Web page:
Several years ago I got talked into a job photographing a number of European telecommunications CEO’s. The pictures were some of the worst I’ve ever taken. Each subject had mastered the stale but stately CEO look. One man walked into the room, shook my hand, and held up two fingers. “Two pictures,” he insisted, “no more.”
I’ve since instituted the ‘No-CEO’ policy. I’m not interested in photographing powerful people whose only interest is to appear powerful. There are plenty of other photographers who can do a better job.
The best of all time was Avedon. He was notorious for being able to crack the façade. But even Avedon would sometimes fail:
Last month I photographed in Paris for the 2007 edition of Magnum’s Fashion Magazine. I broke my No-CEO policy a couple of times, but I’m happy with the pictures. The biggest challenge I faced was photographing models. I tried to make real portraits by photographing the models in their own clothes and apartments. But it seemed impossible to break through their model-ness. No matter how many times I told a model to stop posing, they still had the look. Even their eyes were professional.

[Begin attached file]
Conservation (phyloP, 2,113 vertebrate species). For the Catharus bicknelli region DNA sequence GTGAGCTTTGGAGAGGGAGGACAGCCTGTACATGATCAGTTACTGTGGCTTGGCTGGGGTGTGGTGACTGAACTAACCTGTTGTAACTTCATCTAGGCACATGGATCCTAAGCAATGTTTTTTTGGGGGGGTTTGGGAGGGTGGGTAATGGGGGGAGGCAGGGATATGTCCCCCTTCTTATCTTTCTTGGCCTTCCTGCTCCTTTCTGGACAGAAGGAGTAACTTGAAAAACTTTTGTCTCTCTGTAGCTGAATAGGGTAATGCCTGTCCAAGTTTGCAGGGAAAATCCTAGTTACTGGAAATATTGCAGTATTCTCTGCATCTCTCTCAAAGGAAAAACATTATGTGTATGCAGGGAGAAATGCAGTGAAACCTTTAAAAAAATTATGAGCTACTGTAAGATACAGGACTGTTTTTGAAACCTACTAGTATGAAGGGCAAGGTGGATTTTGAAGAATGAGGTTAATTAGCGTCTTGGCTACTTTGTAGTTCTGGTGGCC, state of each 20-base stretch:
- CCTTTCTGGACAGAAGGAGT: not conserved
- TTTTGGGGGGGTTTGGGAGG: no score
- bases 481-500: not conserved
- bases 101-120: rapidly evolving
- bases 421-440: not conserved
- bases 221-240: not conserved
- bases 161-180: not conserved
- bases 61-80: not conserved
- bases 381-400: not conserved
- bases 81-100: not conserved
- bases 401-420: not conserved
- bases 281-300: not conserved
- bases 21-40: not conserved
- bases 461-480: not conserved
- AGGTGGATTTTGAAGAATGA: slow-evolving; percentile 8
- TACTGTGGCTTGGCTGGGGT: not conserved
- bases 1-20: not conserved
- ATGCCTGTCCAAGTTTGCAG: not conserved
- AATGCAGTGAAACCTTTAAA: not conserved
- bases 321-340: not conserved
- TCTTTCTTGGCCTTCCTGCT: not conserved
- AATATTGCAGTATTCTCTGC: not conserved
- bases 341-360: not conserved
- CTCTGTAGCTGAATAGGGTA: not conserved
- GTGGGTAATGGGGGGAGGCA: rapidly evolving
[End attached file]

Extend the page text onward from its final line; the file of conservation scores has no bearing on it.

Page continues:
This brings up the whole issue of artists doing editorial photography. In the last week I’ve encountered a few examples:
- Chris Verene in last week’s issue of Newsweek
- Stephen Gill in yesterday’s NYTimes Style Magazine
- Justine Kurland photographing Jeff Wall for the NYTimes Magazine.
The Kurland pictures really got me thinking. In the same edition of the NYTimes, her work received a full-page profile. If the tables were turned, would Jeff Wall take editorial pictures of Kurland? Not in a million years.
So why does she bother? Years ago I asked this question to Robert Polidori. He told me that he used to play in a rock band. He said that editorial photography is similar to going on the road with a band. You find yourself playing an empty bar in the midddle of nowhere on a Tuesday night and ask yourself, “Why do I bother.” The answer, he said, is that all of these gigs make you stronger – more ready for the studio or the arena concert.